Bringing back Mary Vestal Park things used to be, thanks to photos brought by architect and south Knoxvillian Gene Burr. Dilapidated structures, out-of-date playground equipment, a soggy ball field and an abruptly ending greenway now discourage neighbors from using the site. Betsy Discussion of the myriad Pickle problems helped focus the group, which decided that a representative should speak out at the South Knoxville Those attending the Neighborhood Connections meeting at the South Knox- meeting the next night (Eric ville Community Center, Johnson volunteered). Ways which is adjacent to the of obtaining non-governpark, got a look at how mental funding to make imThe top item on the Vestal Community Organization’s agenda last Monday was bringing Mary Vestal Park back to life.

provements also were suggested. Community liaison officer Adam Parnell of the Knoxville Police Department updated attendees on the resolution of previously reported problems and took notes on new issues. The VCO meets the second Monday of each month.

Sierra Club heads east for annual picnic

The Harvey Broome Group of the Sierra Club had its annual summer picnic at Holston River Park last Tuesday. About two dozen members and guests from throughout the area chowed down on grilled veggie hot dogs and burgers (and traditional burgers) plus delicious homemade sides, and enjoyed conversation that covered topics both serious and fun. Members agreed that walks to Knoxville and Knox County’s parks and greenways are one of the group’s most popular new ventures. Mac Post and Ron Shrieves lead the short treks and have set up a Meetup group open to all: http://www.meetup. com/Knoxville-GreenwayWalkers/. So far they have visited 20 parks and greenways. Actions this fall will include working to get TVA to stop using coal in its power plants, fighting mountaintop removal and trying to Joe Walsh, Knoxville’s director of Parks and Recreation, and convince the University of Gene Burr of the Vestal Community Organization at the Neigh- Tennessee not to frack in its research forest. borhood Connections meeting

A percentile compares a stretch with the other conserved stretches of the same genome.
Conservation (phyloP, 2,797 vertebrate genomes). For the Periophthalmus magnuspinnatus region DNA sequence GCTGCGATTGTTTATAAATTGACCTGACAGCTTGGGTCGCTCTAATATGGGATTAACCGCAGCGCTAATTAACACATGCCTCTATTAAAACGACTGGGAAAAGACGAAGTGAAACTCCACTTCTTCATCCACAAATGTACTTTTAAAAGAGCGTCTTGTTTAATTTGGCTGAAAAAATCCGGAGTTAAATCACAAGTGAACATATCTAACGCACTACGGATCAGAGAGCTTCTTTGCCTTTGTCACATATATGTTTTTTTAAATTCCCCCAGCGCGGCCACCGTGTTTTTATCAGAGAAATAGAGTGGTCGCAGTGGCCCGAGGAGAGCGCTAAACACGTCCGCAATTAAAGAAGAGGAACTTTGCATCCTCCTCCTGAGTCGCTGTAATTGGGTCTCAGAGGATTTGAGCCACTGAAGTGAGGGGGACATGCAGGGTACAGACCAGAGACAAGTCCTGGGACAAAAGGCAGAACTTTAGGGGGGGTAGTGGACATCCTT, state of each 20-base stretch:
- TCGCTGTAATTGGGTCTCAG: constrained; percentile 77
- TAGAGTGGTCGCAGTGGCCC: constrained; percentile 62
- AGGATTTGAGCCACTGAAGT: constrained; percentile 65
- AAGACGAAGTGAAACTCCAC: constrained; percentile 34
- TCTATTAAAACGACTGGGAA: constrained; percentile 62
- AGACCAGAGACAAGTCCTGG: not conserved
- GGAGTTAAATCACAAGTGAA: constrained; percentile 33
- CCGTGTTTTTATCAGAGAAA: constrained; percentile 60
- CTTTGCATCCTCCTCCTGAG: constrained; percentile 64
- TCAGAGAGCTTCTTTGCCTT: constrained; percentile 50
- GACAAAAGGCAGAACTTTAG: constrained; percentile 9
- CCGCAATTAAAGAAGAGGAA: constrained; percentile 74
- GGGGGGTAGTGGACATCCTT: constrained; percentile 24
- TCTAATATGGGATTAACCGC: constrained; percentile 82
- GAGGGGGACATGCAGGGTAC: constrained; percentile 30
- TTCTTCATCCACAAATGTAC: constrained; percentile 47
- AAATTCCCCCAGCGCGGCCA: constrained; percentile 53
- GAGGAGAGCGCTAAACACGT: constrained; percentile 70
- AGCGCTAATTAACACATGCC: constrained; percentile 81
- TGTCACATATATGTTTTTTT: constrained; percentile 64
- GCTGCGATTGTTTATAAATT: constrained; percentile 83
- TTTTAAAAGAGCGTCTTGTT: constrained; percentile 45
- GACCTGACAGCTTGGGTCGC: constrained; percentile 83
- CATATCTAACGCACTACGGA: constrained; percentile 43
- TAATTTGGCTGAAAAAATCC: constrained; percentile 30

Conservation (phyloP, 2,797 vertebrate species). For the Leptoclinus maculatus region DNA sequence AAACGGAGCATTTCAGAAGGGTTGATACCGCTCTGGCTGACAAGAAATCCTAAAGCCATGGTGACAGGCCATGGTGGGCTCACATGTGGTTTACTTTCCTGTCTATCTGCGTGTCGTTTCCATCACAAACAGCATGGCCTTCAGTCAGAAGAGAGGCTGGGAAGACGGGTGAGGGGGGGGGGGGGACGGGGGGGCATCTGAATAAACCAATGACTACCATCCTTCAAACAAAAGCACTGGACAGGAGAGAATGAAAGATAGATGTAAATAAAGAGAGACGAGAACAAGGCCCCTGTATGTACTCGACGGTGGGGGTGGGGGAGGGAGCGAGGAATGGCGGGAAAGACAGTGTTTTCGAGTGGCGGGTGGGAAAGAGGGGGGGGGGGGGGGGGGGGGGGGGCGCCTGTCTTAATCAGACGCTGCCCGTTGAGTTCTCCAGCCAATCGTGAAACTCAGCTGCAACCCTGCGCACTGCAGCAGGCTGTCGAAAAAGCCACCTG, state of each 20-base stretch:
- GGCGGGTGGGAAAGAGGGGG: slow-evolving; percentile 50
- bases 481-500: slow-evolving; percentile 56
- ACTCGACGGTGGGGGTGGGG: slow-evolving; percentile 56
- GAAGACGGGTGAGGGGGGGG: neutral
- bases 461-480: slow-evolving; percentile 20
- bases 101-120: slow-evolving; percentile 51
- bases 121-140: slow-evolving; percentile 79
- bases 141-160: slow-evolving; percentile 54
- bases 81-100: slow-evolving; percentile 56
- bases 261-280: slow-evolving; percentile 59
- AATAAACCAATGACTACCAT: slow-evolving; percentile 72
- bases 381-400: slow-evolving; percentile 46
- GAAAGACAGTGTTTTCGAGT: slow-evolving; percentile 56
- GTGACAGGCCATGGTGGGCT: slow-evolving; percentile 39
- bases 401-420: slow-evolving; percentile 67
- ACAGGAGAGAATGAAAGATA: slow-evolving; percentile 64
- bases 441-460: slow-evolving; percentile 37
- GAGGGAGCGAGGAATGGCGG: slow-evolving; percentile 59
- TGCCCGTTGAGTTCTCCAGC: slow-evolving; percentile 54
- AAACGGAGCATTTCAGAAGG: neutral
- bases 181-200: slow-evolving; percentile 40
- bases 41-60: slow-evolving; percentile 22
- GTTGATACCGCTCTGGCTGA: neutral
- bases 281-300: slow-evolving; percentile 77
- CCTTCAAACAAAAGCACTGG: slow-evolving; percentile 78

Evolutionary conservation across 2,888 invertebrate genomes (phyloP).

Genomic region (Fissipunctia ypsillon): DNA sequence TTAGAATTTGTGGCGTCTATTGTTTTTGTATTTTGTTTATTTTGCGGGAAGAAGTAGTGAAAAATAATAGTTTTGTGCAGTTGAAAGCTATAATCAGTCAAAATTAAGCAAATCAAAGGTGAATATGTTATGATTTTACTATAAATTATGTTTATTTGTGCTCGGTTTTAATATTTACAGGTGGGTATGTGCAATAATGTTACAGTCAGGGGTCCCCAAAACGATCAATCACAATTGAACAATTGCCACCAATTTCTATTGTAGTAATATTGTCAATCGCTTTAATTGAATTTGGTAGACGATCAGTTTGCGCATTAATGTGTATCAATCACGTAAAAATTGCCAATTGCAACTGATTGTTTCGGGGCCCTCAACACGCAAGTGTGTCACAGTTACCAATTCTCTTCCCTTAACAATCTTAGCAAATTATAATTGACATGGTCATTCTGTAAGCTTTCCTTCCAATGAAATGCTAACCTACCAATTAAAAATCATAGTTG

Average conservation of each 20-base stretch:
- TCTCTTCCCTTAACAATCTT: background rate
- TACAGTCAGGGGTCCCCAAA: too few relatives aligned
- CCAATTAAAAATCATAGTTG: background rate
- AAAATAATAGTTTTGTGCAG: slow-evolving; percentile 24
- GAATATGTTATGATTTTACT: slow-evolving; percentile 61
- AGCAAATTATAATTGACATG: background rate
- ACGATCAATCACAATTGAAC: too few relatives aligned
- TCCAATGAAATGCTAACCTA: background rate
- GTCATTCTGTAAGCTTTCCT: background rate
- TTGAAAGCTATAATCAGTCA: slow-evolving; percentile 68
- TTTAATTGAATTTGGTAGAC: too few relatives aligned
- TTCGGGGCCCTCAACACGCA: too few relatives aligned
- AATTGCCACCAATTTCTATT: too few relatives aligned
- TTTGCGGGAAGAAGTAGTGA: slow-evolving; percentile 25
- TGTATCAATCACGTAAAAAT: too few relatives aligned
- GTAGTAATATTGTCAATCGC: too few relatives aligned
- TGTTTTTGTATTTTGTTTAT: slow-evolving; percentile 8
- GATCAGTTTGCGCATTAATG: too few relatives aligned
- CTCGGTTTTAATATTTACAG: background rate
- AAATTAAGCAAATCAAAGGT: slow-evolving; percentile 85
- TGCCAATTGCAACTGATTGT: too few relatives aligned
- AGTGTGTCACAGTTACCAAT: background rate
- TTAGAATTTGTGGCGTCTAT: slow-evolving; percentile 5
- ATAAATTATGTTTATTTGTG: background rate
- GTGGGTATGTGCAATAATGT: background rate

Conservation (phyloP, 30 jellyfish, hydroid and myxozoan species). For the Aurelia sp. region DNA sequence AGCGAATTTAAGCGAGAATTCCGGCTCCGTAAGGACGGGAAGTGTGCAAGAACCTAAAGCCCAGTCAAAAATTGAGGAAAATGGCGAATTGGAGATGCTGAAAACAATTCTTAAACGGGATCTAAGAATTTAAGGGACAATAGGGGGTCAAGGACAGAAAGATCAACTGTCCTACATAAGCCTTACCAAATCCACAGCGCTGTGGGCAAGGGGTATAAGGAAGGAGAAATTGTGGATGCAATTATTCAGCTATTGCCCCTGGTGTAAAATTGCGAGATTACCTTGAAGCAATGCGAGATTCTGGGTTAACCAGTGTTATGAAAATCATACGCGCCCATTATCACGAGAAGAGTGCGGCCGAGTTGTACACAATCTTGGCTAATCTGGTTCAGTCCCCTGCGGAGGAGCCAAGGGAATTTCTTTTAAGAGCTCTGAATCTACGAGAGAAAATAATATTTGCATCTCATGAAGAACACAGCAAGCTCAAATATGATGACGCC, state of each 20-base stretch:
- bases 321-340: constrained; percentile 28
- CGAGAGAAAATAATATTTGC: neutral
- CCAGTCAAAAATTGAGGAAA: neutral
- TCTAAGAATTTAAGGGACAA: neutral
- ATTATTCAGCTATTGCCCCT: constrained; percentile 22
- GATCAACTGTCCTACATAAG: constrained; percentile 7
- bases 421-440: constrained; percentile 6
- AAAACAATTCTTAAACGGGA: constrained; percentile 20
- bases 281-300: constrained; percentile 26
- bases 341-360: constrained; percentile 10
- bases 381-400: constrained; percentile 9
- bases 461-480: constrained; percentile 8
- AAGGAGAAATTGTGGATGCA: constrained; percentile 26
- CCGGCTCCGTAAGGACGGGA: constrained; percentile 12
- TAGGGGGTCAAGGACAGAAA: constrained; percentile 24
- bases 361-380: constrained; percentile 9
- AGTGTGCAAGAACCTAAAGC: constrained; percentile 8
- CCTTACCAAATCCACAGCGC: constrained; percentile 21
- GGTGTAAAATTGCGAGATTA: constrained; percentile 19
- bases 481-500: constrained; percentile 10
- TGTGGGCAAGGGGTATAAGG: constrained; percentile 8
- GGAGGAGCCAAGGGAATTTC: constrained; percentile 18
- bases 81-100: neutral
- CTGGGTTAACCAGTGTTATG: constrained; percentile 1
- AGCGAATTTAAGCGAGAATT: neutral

Sharon West of south Knoxville, Barbara Allen of northwest Knoxville and the oldest woman to through-hike the Appalachian Trail, and Bernard Shuck of east Knoxville at the Sierra Club picnic Aug. 13 at Holston River Park Photos by Betsy Pickle

South Knox business owner Betty Husain at Mayor Rogero’s Neighborhood Connections meeting Aug. 13

The Harvey Broome Group meets every month on the second Tuesday, usually at the Tennessee Valley Unitarian Universalist Church, 2931 Kingston Pike. Info: http:// tennessee.sierraclub.org/ Janice Tocher of South Woodlawn Neighborhood Association broome/Aspx/index.aspx. and Eric Johnson of Vestal Community Organization at the Neighborhood Connections event

Vibrant leaders promote south and east communities marked their 25th anniversary at the Dogwood Animal Hospital on Chapman Highway, a full-service facility that includes boarding and grooming as well as medical attention.

By Sandra Clark What a wonderful opportunity it is to launch a brand new newspaper. Each week I’ll be talking with people who have something to say. Hopefully, I can hear them and you’ll want to read their ideas. Come on along!

Ruthie is familiar with the Shopper-News and is excited to see the paper expand. “This is a very wonderful, very stable community,” she said of the neighborhoods

of Colonial Village and Lake Forest. The hospital is open 7 a.m. to 6 p.m. weekdays and 7 to noon on Saturdays. The McLeods also refer to UT and specialists.

Catering Available! Birthdays, Graduations, Special Events Drs. Harry and Ruthie McLeod are celebrating 25 years at Dogwood Animal Hospital on Chapman Highway.

The world’s prettiest cell phone tower got its flag last week. Ronnie Collins and members of the Alice Bell/ Spring Hill Neighborhood Association encouraged U.S. Cellular to make its tower near the entrance to Knoxville Center Mall a flag pole. Collins says, “It is very visible from the interstate and the area surrounding it. It is lighted at night, as federal law requires. It is a very positive improvement for the community.”

Nick Della Volpe says if government can’t make it easier for businesses to prosper, well, “that’s how you become Detroit.” The enVolpe ergetic firstterm City Council member has organized a group of merchants to lobby hard for improvements in the area around Knoxville Center mall, saying visitors on I-640 must think they’re traveling through “the valley of the Green Giant” rather than a vibrant business corridor. All they can see from the highway is trees. “Knoxville Center is the 7th largest taxpayer in Knox County,” he said. “We’ve got to help it succeed.” Dewey Roberts says he’ll be at the Beck Cultural Exchange Center for as long as he’s needed. Roberts, a board member at Beck, Roberts came out of retirement to serve as interim executive director when Avon Rollins became ill. Roberts was mentored by the late Sarah Moore Greene and followed her as president of the local NAACP, an office he held for 20 years. Behind his calm demeanor is the soul of a heck-raiser. He filed a complaint with the U.S. Office